Sons of Confederate Veterans to Build a Museum to the Lost Cause
Update: Nice to see that this post inspired one letter to the editor in response to this story. Update #2: Smithsonian has now picked up the story.
Over the weekend the Sons of Confederate Veterans announced that it will build a 17,000 square-foot museum to honor Confederate soldiers and the Confederate cause in Elm Springs, Tennessee, which is also the home of its national headquarters. Their decision to call it a museum, however, needs serious qualification.
Paul Gramling, Lt. Commander-in-Chief of the SCV described their motivation this way:
Time and time again, we have seen where our monuments and museums throughout the South have been dictated by the state and federal governments on what they can and cannot do. That is coming to an end. At the completion of this museum, it will be out of the reach of the long arm of political correctness. This will be ours, as SCV members, [United Daughters of the Confederacy] members, Southerners to tell the truth between 1861-1865.
Senator Joey Hensley, who is also an SCV member had this to say:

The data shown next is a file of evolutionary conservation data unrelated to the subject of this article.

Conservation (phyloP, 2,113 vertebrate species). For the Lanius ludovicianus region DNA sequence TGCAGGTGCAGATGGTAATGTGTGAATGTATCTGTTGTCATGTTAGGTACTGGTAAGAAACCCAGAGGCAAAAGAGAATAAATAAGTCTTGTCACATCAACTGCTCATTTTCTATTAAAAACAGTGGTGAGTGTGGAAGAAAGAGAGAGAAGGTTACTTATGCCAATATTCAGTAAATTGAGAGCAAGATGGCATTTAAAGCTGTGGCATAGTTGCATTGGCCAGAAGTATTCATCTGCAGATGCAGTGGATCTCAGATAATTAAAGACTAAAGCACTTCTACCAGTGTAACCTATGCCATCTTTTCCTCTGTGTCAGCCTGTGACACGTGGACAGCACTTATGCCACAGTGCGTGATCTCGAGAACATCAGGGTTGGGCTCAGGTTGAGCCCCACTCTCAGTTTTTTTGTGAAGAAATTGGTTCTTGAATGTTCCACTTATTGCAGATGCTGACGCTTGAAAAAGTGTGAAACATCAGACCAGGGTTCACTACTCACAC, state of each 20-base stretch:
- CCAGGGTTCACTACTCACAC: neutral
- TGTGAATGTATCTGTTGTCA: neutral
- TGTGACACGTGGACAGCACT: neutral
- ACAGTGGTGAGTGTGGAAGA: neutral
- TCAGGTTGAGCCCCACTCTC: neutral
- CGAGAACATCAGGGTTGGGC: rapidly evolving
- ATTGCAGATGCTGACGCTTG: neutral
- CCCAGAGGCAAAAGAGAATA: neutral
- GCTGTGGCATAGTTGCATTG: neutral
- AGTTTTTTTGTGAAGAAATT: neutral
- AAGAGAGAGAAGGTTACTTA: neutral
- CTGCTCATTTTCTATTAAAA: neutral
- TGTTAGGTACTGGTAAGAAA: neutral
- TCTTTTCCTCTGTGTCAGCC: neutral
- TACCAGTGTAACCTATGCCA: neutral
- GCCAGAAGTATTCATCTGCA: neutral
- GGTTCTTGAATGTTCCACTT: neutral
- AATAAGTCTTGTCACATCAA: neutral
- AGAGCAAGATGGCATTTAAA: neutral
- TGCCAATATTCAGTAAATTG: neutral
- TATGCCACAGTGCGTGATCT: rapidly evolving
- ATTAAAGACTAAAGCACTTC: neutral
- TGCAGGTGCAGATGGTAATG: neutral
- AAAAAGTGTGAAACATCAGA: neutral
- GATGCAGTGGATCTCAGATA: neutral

It’s an honor to be a part of this ceremony today, to build this museum so that we can remember the heritage of our ancestors that fought so bravely and valiantly for their homelands, for what they believed in. History has been skewed and many times in society today many people try to make those soldiers out to be something they are not. Most of the Confederate soldiers never owned slaves and didn’t fight the battle because of slavery. They fought the battle defending their homelands against an invading army.
Let’s be clear that the epistemological foundation of this endeavor has much more in common with the Creation Museum, Noah’s Ark Encounter or even the Museum of the Confederacy in its earliest incarnation than anything that we normally designate as a history museum.
Their core value is reactionary and has little, if anything, to do with public outreach or even education. Gramling sums it up best: “This will be ours.”
Ultimately, what we are seeing here is the further acknowledgment that the Lost Cause continues to lose credibility as a legitimate interpretation of the past and as something worthy of honoring or celebrating. We can see this in the ongoing debates about the battle flag and Confederate monuments. This museum will serve primarily as a retreat for a dwindling SCV membership, where they can complain about a public that has left them behind.
It is another acknowledgment (at a cost of $5 million) that the Lost Cause has surely lost.